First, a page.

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Re: [ontology-summit] Reasoners and the life cycle

To: Ontology Summit 2013 discussion <ontology-summit@xxxxxxxxxxxxxxxx>
From: Fabian Neuhaus <fneuhaus@xxxxxxxx>
Date: Thu, 27 Dec 2012 12:39:27 -0500
Message-id: <E25ED0D9-DEDF-423C-8351-BC1BFEA0F719@xxxxxxxx>
I agree that the appropriate level of detail is dependent on requirements. But I also think that there is a notion of "accuracy" that is not dependent on context or requirements. For this reason I think it is useful to distinguish two notions: accuracy and completeness. I use the terms in the following way:  
"ontology x is accurate" iff all axioms in x are true. 
"ontology x is complete (given a set of requirements)" iff 
(a) x contains all  classes, relations that are needed to represent a piece of reality sufficiently to meet the requirements, and  
(b) x contains sufficient axioms that are needed to answer queries that are relevant for the requirements (given an appropriate theorem prover) 

Obviously, this allows for the possibility that an inaccurate ontology might meet the requirements of a given application. For example, you might include the axiom (pi = 3.1415), which is inaccurate but might be sufficient for the needs of an application. 


On Dec 23, 2012, at 4:57 PM, Michael F Uschold wrote:

On "accuracy"
The examples you give are good, but seem unlikely to turn up in most ontologies people are building because the logics used are not designed to support heavy computation. The fact that different representations that are all important but logically inconsistent seems a great argument that logic is not the best tool for the job of representing all three things in a unified framework.

I think the more important point is that "accuracy" is not absolute; there is some notion of context or purpose that is relevant. Something can be accurate enough for one purpose, but woefully inadequate for others.  Ideally both representations can seamlessly live together zooming in and out to the appropriate level of detail --  but this may not be possible, as in the cases you note.

On appealing to authority:
Perhaps you missed my smiley - it was a rhetorical comment.  

On Thu, Dec 20, 2012 at 6:32 PM, John F Sowa <sowa@xxxxxxxxxxx> wrote:
Michael and Alan,

> There is a broader issue here that reasoners are only a part of. That is:
> "Where do you derive confidence from that your ontology is accurate"?

Accuracy is important, but it's only one of many features that make
an ontology good.  Sometimes, *less* accuracy is better.

For example, relativity and quantum mechanics are known to be
more accurate than Newtonian mechanics.  But Newtonian mechanics
is preferable for large objects moving at typical speeds on earth.

As another example, the Navier-Stokes equations for fluid mechanics
are accurate, but too complex for efficient computation.  Therefore,
nearly every application uses some approximations.  Sometimes, the
*same* application may use *contradictory* approximations for
different aspects:  laminar flow, turbulent flow, subsonic flow,
supersonic flow.

> There is a nice tool called Ontology Pitfall Scanner which allows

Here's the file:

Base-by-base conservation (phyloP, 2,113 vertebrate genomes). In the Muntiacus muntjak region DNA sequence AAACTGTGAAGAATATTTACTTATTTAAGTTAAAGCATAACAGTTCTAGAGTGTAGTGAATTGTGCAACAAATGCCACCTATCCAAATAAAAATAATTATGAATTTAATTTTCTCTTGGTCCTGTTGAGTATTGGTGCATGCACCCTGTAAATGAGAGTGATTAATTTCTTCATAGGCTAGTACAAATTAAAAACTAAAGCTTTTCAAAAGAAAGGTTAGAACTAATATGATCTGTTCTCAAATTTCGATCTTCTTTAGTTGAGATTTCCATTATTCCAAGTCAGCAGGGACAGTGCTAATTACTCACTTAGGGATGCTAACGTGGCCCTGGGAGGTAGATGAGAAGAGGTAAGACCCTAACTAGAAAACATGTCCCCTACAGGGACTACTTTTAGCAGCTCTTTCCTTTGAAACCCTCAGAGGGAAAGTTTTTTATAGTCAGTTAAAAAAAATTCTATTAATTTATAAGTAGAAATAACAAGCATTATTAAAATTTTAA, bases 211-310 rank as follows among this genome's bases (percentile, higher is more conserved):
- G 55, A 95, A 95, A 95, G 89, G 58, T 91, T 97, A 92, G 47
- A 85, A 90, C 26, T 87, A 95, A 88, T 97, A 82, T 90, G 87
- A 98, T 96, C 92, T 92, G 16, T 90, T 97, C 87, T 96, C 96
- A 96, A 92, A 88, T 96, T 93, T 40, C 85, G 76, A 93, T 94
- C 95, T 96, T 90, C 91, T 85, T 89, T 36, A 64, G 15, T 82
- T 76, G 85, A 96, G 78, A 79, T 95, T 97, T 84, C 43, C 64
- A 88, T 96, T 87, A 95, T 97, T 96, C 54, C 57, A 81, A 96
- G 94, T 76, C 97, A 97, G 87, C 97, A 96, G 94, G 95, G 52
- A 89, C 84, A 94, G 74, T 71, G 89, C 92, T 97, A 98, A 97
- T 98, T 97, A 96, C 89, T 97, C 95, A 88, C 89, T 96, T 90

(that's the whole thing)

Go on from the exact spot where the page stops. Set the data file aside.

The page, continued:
> you to upload an ontology and it will do a bunch of things like this.

I checked the web site, and I noticed that many of the tests it performs
can also be determined by the FCA tools (Formal Concept Analysis).  But
FCA can also *generate* the hierarchy automatically in form that is
guaranteed to avoid those pitfalls.

> Still other ways to derive confidence that the ontology is accurate
> is to have it checked by experts in the field.

Yes.  That is a good example of how one should appeal to "authority".
See my further comments on that point below.

But first, I'd like to cite Alan Rector's points on another thread:

> Ambitions for global "reference terminologies" lead to artefacts built
> by committees some of whose originators - e.g. IHTSDO/SNOMED CT -
> even disclaim responsibility for how they should be used...
> Large scale reference ontologies - or models of any kind - can also
> be caught by conflicts of requirements from multiple potential users
> - clinical care, statistical reporting, billing, speed of use, etc.
> The results have not always been happy.

These are examples of "too many authorities spoil the broth".

>> Jim [Hendler] said that he liked the article very much:
>>  http://www.jfsowa.com/pubs/fflogic.pdf
>>  Fads and fallacies about logic

> Hmm, the subtext here is scarily close to the fallacy of appealing
> to authority. If Jim liked it it must be good.

I cited Jim in self defense.  He is known to be one of the chief
promoters of the Semantic Web, but I've been known to criticize
many aspects of it.

In any case, citing authority is not, by itself, a fallacy.  Every
academic paper cites authorities, and any paper without such citations
is suspect.  What is wrong is a *fallacious* appeal to authority:

    Linus Pauling was a brilliant physicist.
    Linus Pauling said that megadoses of vitamin C are beneficial.
    Therefore, megadoses of vitamin C are beneficial.

This reasoning is fallacious for two reasons:  (1) being an expert
in physics does not necessarily mean that one is an expert in
medicine; and (2) even among experts in medicine, there is no
consensus that megadoses of vitamin C are beneficial.

Re Semantic Web: Jim Hendler is an acknowledged expert, and he has
been highly supportive of its development.  I cited his authority
as evidence that my points are compatible with that development.



Michael Uschold
   Senior Ontology Consultant, Semantic Arts
   LinkedIn: http://tr.im/limfu
   Skype, Twitter: UscholdM


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